September is a month of transition. Summer gives way to fall, the leaves begin to change, and kids go back to school. The rhythm of life shifts slowly. It strikes me as apropos that September’s birthstone is the enigmatic sapphire. Formed deep in the earth, sapphires are emblems of change - the type of change forged under intense pressure. Many people think of sapphires as bright blue gemstones. They are associated with royalty, with romance, and with the 1997 classic Titanic.
In reality, sapphires are often misunderstood. For example, did you know that sapphires come in a huge variety of colors? Or did you know that they are in fact rarer than diamonds?
Read on to learn more about this month’s breathtaking and mysterious birthstone: the sapphire.
How are sapphires made?
Unless it was grown in a lab, the sapphire on your finger or dangling from your earrings was formed forever ago (basically) and has waited years upon years to be found and eventually make its way right to you. Wild, right? It all started when molten rocks deep under Earth’s surface began to cool slowly. These molten rocks are known as magma. (Am I giving you flashbacks to sixth grade science yet?) This slow cooling process causes crystals to grow. The slower the magma cools, the bigger - and more valuable - the crystals.
When aluminum mixes with oxygen, it forms a new mineral called corundum. Corundum is unique because it takes on a wide variety of colors, depending on which elements are mixed with it. Red corundum is known as a ruby. Any other color of corundum is called a sapphire.
The slow, fortuitous process of forming sapphires, and the myriad of elements that go into them, remind me of the process of breaking down one thing to create another. This is exactly what I did with the Magnificent Marquise ring, which uses elements from several family heirlooms to form one incredible, original, sapphire ring.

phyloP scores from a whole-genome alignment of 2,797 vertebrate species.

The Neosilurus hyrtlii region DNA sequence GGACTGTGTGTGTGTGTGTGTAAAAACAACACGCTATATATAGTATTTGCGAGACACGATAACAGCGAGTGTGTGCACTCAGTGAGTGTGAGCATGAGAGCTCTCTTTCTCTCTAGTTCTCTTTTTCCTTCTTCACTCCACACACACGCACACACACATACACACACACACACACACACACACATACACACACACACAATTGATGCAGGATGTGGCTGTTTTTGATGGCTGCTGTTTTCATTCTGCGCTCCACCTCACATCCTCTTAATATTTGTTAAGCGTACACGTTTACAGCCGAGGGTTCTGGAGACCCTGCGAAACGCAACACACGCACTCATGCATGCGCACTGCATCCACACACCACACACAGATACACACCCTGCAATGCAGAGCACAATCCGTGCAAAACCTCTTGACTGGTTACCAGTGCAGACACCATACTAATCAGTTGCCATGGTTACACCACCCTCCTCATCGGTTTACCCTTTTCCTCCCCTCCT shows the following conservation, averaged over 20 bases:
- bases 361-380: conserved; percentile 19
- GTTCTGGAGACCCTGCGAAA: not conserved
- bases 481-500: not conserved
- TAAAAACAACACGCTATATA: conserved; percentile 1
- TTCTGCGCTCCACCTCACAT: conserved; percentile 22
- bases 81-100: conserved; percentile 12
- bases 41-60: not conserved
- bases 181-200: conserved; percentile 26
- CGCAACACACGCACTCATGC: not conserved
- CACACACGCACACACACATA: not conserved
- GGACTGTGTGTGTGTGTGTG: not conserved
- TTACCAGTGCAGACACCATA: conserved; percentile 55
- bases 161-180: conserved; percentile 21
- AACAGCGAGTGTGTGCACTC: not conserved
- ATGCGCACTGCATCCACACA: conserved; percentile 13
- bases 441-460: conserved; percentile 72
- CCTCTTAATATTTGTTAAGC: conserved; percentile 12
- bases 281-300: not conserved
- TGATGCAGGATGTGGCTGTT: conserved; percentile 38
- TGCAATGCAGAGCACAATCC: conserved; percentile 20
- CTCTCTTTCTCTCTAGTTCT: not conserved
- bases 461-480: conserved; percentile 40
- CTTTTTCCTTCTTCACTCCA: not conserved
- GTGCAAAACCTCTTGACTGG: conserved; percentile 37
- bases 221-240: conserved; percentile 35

Where are sapphires found?
Way back in the day - and I mean way way back - the land masses of India and Asia were pushed together, forming the Himalayan mountains. (Six grade science, remember?) This process forced all those gorgeous corundum crystals toward the surface, allowing them to be discovered.
Consequently, sapphires are only naturally found in a few places on Earth, mostly in Southern Asia and Eastern Africa. They are also found in Sri Lanka and Madagascar. In fact, there are significantly fewer sapphire reserves on the planet than diamond reserves!
What color are sapphires?
The most well-known type of sapphire is the blue sapphire. But sapphires also come in green, purple, yellow, pink, brown, black, clear, and just about every color in between. In fact, no two sapphires are exactly the same. The rarest - and most prized - type of sapphire is an orangey-pink gem called the Padparadscha.
If you’re intrigued by the idea of a non-blue sapphire, sneak a peek at this stunning green sapphire Lilypads by the Pond ring. I mean that color, wow!
Inspired by sapphires
Every sapphire, like every person, has a story to tell. This is part of the reason I adore sapphires. Sapphire jewelry should reflect the stories found in nature and in life. When I designed the Beneath the Stars ring, I did so with the mystery and magic of the night sky in mind. The vibrant blue or soft violet center stones echo the many tones of that beautiful starry sky.
Similarly, one of my all-time favorite commissions, the Cuff Combo, tells a love story in three parts. It features a combination of sapphires and amethysts, resulting in something truly personal and original.
As you can see, my passion for sapphires runs deep. I hope that after reading this you understand a little more about what makes the sapphire special. And, if you’re lucky enough to have a September birthday, I hope you will embrace and celebrate this stone that is almost as dynamic and original as you.